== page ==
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Committed To Pre-Electric Jazz Guitar, Matt Munisteri

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JGT contributor Joe Barth catches up with guitarist Matt Munisteri to hear about his musical interests and more.

A Brooklyn boy who was playing bluegrass banjo before he was ten and never had formal musical training matures later to playing jazz guitar with some of New York’s finest musicians is Matt Munisteri.

JB:  You grew up playing bluegrass banjo, what motivated you to play jazz guitar?

MM:  I heard “Dueling Banjos”, which was a wild-card pop radio hit when I was in elementary school, and I started begging my parents for a banjo. They finally found a teacher and got me a banjo at the beginning of 5th grade. Truthfully, they’d tried hard to get me to just agree to play guitar because they were having no luck looking for a banjo teacher in Brooklyn, but I wasn’t interested: It seemed to me that everyone played the guitar! 

But I did start playing guitar when I was ten during the summer after 5th grade, because there was guitar instruction at a day camp I was attending, and there was no way out. It came very easily after playing banjo, but I wasn’t really interested in pursuing it seriously until probably 10th grade when I found myself suddenly burnt out on the sound of the banjo. The timbre, the volume, the constant stream of 8th notes…I needed a break from all of it. I guess you could blame it on the onset of teenage angst.

So that’s how I came to the guitar, but I wasn’t paying jazz – I was playing bluegrass, blues, country, funk, rock, soul – everything BUT jazz. I found myself listening to more and more jazz through high school and college, but still wasn’t playing jazz – at least not well – and I didn’t try to “play jazz” with anyone else until several years after college, after I’d stumbled around in the dark trying to learn some of the language. Most of that learning came from recordings, which, as you might remember, had to be bought (and thus saved for) or heard on the radio (Thank you WKCR and WBGO). I started trying to sit in at sessions after 4 years of working various relatively undemanding day jobs to pay the rent and using my mornings, evenings, and days off, to practice and teach myself, with varying degrees of success. So, to your question “What motivated you to play jazz guitar”, my motivation was almost certainly the same as everyone else who’s ever done it. I’d come to realize that I’d never be able to live with myself if I didn’t learn how to express myself within this music that I’d come to love.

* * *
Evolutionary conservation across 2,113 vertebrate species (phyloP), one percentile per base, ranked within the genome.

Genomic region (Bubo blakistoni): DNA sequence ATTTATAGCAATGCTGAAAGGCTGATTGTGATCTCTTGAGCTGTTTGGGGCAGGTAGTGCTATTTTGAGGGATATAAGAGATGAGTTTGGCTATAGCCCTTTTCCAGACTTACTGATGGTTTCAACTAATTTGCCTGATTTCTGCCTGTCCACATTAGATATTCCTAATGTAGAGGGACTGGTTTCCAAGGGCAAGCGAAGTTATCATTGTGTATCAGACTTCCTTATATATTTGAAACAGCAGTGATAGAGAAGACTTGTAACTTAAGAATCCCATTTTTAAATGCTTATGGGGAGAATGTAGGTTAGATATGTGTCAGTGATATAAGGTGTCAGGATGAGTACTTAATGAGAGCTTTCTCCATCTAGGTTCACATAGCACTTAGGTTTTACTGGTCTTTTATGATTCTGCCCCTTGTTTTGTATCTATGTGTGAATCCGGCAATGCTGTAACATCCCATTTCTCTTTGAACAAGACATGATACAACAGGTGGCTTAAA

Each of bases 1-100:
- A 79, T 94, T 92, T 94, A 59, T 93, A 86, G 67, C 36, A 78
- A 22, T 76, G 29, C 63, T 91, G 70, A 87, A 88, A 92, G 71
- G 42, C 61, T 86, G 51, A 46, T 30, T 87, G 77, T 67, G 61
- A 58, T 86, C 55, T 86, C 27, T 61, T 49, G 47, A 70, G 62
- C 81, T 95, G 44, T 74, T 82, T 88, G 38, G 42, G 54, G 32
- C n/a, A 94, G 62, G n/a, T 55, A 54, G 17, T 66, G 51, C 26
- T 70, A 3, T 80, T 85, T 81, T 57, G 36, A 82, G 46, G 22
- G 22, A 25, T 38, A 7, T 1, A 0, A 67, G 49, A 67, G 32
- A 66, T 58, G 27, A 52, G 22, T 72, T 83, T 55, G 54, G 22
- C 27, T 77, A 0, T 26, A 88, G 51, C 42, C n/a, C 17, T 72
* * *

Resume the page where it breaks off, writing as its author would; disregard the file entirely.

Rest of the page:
JB:  Talk about your experiences with The Flying Neutrinos, then moving on to your CD Love Story.

MM:  I thought “Jazz” meant Bird-Miles-‘Trane and then whatever you want to call the various “avant-gardes” of the ’70s and 80s, and by age thirty I was playing “Jazz” in bars and restaurants in New York City pretty regularly. Then a bass player friend told me about a band he’d been doing some gigs with – “it’s like New Orleans music, or blues. or country…I don’t know really what kind of music it is”. I basically said, “Get me on it”. My dirty little secret was that I’d been listening to earlier styles of jazz for years, and, even worse, had always had the heartbeat of a hard swinger – think Oscar Peterson trio – but I’d been exposed mostly to “the Downtown scene” of the 1980’s and was primarily playing with people who’d attended the Jazz Academies of the 1980’s and early ’90’s, so I was blinkered to the existence of a world where “Stella” and “Little Sunflower” weren’t on every set. I truly had no idea that there was a soul still alive who was playing any form of pre-1960 jazz. 

That band turned out to be this odd little group, The Flying Neutrinos. They were working a lot and starting to do dates out of town and attracting attention from labels etc, so I was able to quit my day job at the copy shop. I worked with them for about four years and happily was able to bring together all the elements of my playing into what felt like an honest, unified whole. I could play my versions of hard-swinging bebop, funky New Orleans rhythms, Travis fingerstyle, acoustic and searing electric blues, country-ish flat-picking – there was a place for all of it. I also became the main songwriter once we started doing original material, and I got a publishing deal. The band eventually made a record for MCA, produced by Tommy LiPuma and Al Schmidt, but due to some fantastically unwise “strategizing” the deal was shelved.

I quit the band after that, at the end of ’99, and started doing more gigs with my own band, Brock Mumford (I’ll leave you to your googling), which featured more of my own songs, along with the trumpet of Jon Kellso and accordion of Will Holshouser. That band had the lofty goal of reuniting improvisation and song, which I believed, then and now, to have been the magic formula in the creation and enduring popularity of “the standard”. I’d been primarily listening to song-based music – Randy Newman to The Beatles – forever, and I’d always sung, and lyrics were always very important to me. The record “Love Story” was the result. To make a long story short, things were getting going, but it was hard to keep a band together when everyone was already an in-demand NYC professional, and I was starting to get better and better calls as a guitar player, and I had bills to pay!


JB:  I know you are self-taught, so to you, what were the three most influential jazz guitar albums and why?